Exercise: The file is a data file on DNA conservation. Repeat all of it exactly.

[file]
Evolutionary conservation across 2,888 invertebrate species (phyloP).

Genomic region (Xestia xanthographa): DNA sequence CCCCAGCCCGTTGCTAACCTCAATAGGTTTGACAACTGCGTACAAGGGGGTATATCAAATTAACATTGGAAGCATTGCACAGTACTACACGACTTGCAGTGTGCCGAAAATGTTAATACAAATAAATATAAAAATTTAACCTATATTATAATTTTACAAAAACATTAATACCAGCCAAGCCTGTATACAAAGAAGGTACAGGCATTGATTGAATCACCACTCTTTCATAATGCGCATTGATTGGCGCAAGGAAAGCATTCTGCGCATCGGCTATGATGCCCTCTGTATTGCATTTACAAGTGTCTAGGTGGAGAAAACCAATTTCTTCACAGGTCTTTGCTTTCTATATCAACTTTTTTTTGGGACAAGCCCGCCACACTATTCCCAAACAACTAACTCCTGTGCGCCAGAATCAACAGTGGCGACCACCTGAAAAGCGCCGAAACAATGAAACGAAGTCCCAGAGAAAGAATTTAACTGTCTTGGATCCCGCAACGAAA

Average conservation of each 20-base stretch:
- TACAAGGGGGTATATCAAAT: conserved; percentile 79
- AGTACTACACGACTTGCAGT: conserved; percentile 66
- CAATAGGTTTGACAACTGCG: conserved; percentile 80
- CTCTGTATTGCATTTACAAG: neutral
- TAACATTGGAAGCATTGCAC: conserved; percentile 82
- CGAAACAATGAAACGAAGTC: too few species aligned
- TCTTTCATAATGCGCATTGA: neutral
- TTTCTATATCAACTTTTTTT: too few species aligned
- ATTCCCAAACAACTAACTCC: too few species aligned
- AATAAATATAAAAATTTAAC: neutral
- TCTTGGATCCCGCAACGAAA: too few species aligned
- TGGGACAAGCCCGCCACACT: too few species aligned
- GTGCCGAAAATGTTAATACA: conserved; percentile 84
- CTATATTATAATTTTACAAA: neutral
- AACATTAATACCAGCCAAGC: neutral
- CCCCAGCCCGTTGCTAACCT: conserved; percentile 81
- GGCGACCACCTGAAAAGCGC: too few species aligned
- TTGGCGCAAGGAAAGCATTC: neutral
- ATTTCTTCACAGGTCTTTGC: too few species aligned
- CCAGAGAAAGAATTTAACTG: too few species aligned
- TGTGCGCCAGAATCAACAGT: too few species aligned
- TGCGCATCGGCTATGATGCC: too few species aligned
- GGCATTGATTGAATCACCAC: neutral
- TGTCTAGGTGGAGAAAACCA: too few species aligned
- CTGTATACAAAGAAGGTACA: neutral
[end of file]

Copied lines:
Evolutionary conservation across 2,888 invertebrate species (phyloP).

Genomic region (Xestia xanthographa): DNA sequence CCCCAGCCCGTTGCTAACCTCAATAGGTTTGACAACTGCGTACAAGGGGGTATATCAAATTAACATTGGAAGCATTGCACAGTACTACACGACTTGCAGTGTGCCGAAAATGTTAATACAAATAAATATAAAAATTTAACCTATATTATAATTTTACAAAAACATTAATACCAGCCAAGCCTGTATACAAAGAAGGTACAGGCATTGATTGAATCACCACTCTTTCATAATGCGCATTGATTGGCGCAAGGAAAGCATTCTGCGCATCGGCTATGATGCCCTCTGTATTGCATTTACAAGTGTCTAGGTGGAGAAAACCAATTTCTTCACAGGTCTTTGCTTTCTATATCAACTTTTTTTTGGGACAAGCCCGCCACACTATTCCCAAACAACTAACTCCTGTGCGCCAGAATCAACAGTGGCGACCACCTGAAAAGCGCCGAAACAATGAAACGAAGTCCCAGAGAAAGAATTTAACTGTCTTGGATCCCGCAACGAAA

Average conservation of each 20-base stretch:
- TACAAGGGGGTATATCAAAT: conserved; percentile 79
- AGTACTACACGACTTGCAGT: conserved; percentile 66
- CAATAGGTTTGACAACTGCG: conserved; percentile 80
- CTCTGTATTGCATTTACAAG: neutral
- TAACATTGGAAGCATTGCAC: conserved; percentile 82
- CGAAACAATGAAACGAAGTC: too few species aligned
- TCTTTCATAATGCGCATTGA: neutral
- TTTCTATATCAACTTTTTTT: too few species aligned
- ATTCCCAAACAACTAACTCC: too few species aligned
- AATAAATATAAAAATTTAAC: neutral
- TCTTGGATCCCGCAACGAAA: too few species aligned
- TGGGACAAGCCCGCCACACT: too few species aligned
- GTGCCGAAAATGTTAATACA: conserved; percentile 84
- CTATATTATAATTTTACAAA: neutral
- AACATTAATACCAGCCAAGC: neutral
- CCCCAGCCCGTTGCTAACCT: conserved; percentile 81
- GGCGACCACCTGAAAAGCGC: too few species aligned
- TTGGCGCAAGGAAAGCATTC: neutral
- ATTTCTTCACAGGTCTTTGC: too few species aligned
- CCAGAGAAAGAATTTAACTG: too few species aligned
- TGTGCGCCAGAATCAACAGT: too few species aligned
- TGCGCATCGGCTATGATGCC: too few species aligned
- GGCATTGATTGAATCACCAC: neutral
- TGTCTAGGTGGAGAAAACCA: too few species aligned
- CTGTATACAAAGAAGGTACA: neutral